Judith Sargentini, ECDPM Great Insights magazine, Spring/Summer 2019 Special Edition (Volume 8, Issue 2 & 3).
Dear Europe, dear members of the European Parliament,
After two terms in the European Parliament, the moment has come for me to pack my boxes, archive my files and close the door behind me. These have been ten incredibly interesting years. I look back with gratitude and some pride to several achievements in which I played a role, for example, on anti-money laundering, conflict minerals and of course the report on the rule of law in Hungary. The European Parliament is a place where you can make great things happen. It is technical work, it is law-making and it is politics.
It is disheartening though to see that some of the other topics I worked on relentlessly for these ten years made no progress at all. In some cases, you could even argue they moved in the wrong direction. I refer to asylum and migration policies of course. Here, things have not improved, and the political debate has hardened over the past ten years.
In December 2016, I wrote a blog for ECDPM on the challenges of migration. It was the year after the height of the ‘migration crisis’ and the EU was still very much in crisis management mode. Today, I stand by the analysis of the EU’s response that I made back then: “The EU is moving away from policy coherence for development towards a strategy where development is used for policy coherence. A lose-lose strategy where development goals will not be reached, migration flows will not be stopped, the European Union’s geopolitical ambitions will not be met, and our credibility towards our African partner countries might be lost.” Less development aid is going to those countries most in need and migration routes continue to become more dangerous. At the November 2017 AU-EU Summit in Abidjan, I saw with my own eyes African countries’ increasing scepticism towards the EU’s migration frames.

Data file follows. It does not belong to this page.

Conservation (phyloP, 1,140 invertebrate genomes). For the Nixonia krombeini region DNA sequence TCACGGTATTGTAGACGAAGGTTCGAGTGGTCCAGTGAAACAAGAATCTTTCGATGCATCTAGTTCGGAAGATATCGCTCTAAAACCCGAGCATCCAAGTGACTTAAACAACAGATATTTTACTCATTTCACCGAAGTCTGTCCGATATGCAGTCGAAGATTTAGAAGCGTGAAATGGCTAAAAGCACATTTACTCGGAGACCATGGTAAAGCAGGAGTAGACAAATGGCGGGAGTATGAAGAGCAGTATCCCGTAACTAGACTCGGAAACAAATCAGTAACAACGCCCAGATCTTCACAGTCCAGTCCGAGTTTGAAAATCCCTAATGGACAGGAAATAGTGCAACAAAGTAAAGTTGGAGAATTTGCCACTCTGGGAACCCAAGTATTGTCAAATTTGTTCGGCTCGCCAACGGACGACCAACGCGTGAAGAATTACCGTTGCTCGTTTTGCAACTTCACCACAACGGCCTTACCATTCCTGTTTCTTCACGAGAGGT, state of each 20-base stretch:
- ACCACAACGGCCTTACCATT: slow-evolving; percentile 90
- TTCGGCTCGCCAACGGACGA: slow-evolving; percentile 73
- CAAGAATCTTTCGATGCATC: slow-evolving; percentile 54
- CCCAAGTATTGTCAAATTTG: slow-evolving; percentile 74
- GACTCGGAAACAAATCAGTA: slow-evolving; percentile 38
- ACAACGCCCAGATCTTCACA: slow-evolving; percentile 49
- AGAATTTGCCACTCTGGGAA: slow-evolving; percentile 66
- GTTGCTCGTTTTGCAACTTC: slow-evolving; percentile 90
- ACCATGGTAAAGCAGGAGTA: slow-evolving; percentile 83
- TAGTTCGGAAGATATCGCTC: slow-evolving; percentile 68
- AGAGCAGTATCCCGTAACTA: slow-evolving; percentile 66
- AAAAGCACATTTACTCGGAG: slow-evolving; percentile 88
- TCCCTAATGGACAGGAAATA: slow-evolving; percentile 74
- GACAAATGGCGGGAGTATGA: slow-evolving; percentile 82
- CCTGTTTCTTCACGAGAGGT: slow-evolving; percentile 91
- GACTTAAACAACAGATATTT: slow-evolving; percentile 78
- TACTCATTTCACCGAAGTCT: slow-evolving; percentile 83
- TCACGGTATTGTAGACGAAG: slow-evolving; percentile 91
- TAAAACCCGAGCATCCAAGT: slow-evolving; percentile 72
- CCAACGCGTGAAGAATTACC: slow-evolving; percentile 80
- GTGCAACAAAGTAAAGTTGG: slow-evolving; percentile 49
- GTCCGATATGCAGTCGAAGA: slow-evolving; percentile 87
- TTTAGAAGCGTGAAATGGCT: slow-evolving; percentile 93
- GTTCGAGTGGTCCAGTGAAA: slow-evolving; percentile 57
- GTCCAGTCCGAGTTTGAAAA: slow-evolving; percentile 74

We need this generation of European leaders to break through the impasses, pursuing policy coherence for development, humane and evidence-based approaches to migration, and agreement on return and resettlement policies.
Now, two and a half years after that writing, migration remains a top political priority, and nearly every single European law on migration has been re-opened. The motivation for reviewing these laws – the idea that more effective laws will help us cope with the “migration crisis” – at the same time has made it impossible to agree on any of them. With the sole exception of the European Border and Coast Guard, which was successfully concluded in the very last weeks of the mandate, all pieces of asylum law remain stuck at the Council’s table. It is illustrative of the state of the Union that the European Border and Coast Guard was the only piece of asylum and migration law that could be concluded. An additional 10,000 people will help guard Europe’s borders. Yet, no agreement could be reached on a change of the Dublin Regulation, or to resettle the most vulnerable refugees from UNHCR camps to the EU. A law on how to measure and define migration statistics didn’t even make it through. Too political. Member states don’t see eye to eye. It can’t be sold at home. It is the humane approach as well as solidarity among member states that keeps losing out.